The Volkswagen Twin-Up – the first conventional car to benefit from the technology showcased by the 313mpg VW XL1 – has been unveiled.
The Twin-Up uses the same plug-in diesel hybrid powertrain that features in the ultra-efficient XL1, but in the standard Up body. It still boasts an impressive set of economy figures, with a 257mpg average fuel economy and a total electric-only range of 31 miles. CO2 emissions are only 27g/km, and it is capable of travelling up to 78mph on electric power.
It is heavier than the XL1, partly because of a 33-litre fuel tank – which is significantly larger than the XL1's 10-litre tank. It also an upgraded electric motor and a larger battery. The motor produces 47bhp; that's 20bhp more than the XL1.
The engine, however, is unchanged. It is a 47bhp, two-cylinder 800cc unit. Combined, the engine and the motor produce 74bhp, for a 0-37mph of 8.8sec and 0-62mph in 15.7sec, with a limited top speed of 87mph in hybrid mode.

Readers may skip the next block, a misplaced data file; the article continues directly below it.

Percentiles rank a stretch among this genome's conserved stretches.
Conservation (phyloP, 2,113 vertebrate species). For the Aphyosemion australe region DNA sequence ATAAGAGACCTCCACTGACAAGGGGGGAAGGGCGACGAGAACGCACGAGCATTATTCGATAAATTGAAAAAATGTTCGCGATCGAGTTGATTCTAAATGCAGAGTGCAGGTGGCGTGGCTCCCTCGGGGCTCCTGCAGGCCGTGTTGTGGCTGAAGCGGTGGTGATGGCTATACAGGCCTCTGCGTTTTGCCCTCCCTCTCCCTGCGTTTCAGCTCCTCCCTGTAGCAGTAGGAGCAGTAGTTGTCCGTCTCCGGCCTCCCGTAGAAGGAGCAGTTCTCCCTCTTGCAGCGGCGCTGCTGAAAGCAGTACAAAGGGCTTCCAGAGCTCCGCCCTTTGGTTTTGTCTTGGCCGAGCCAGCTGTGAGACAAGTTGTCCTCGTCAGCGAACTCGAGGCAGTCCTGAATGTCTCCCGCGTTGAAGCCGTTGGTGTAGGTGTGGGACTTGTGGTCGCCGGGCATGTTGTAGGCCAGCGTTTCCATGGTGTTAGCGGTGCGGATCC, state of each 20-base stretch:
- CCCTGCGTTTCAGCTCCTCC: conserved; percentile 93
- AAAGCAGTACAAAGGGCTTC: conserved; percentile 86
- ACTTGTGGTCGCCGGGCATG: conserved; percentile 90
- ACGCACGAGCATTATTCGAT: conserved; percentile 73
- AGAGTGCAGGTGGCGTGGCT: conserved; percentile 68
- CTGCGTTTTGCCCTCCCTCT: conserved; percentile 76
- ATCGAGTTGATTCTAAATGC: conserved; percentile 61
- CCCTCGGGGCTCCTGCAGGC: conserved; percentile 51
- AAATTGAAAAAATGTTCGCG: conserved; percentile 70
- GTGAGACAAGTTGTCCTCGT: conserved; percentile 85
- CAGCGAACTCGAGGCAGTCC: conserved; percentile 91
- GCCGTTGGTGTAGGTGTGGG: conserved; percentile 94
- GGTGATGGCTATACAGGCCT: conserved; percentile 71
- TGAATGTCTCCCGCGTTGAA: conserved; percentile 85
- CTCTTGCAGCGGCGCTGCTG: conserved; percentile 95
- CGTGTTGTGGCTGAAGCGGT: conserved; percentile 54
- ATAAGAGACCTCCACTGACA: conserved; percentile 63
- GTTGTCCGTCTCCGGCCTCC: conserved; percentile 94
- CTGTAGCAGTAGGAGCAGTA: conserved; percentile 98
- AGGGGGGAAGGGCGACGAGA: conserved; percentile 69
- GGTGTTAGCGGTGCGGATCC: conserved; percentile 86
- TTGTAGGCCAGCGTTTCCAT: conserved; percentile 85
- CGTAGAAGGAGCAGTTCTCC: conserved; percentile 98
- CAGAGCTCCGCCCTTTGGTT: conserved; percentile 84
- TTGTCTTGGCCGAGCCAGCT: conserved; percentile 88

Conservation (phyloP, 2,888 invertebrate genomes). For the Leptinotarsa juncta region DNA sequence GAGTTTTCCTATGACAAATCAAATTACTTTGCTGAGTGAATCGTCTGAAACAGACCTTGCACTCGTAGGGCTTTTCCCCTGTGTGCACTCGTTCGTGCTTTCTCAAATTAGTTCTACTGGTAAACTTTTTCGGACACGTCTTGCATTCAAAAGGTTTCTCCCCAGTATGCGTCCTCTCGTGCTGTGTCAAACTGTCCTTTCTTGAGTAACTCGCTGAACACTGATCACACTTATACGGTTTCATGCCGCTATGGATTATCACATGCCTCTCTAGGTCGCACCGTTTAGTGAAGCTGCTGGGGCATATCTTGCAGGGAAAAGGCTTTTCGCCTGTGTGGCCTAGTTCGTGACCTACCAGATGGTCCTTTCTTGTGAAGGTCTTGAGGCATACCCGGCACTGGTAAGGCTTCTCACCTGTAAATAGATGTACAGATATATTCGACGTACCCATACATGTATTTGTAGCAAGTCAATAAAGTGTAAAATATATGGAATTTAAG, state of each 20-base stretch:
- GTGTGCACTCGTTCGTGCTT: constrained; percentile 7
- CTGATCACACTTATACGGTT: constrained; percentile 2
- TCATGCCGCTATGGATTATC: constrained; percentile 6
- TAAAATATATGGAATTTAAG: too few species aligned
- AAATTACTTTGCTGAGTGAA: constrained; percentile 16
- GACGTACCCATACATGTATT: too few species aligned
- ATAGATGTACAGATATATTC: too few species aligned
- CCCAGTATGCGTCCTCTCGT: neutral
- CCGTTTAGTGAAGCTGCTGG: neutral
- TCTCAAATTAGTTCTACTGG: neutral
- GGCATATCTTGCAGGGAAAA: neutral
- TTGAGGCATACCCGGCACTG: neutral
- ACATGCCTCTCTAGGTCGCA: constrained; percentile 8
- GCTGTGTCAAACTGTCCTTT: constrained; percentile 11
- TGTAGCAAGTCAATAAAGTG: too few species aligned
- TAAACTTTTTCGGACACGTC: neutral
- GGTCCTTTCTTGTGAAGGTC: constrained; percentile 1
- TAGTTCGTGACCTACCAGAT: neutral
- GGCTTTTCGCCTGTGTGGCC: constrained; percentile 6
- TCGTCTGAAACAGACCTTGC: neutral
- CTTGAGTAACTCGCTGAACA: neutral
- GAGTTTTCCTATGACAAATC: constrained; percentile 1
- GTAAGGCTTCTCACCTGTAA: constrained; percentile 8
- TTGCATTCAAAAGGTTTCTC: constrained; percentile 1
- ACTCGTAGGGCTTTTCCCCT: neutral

Currently, the Twin-Up is a development model, although it has been created with production models in mind. The majority of VW concept cars that have been shown over the last few years have been hybrids, and there are plans for a hybrid Golf to go on sale in 2014. However, VW has previously said that it will not make a diesel version of the Up because of financial reasons and the economy provided by the petrol versions.
A more production-oriented model is expected to appear at the Tokyo motor show at the end of the month.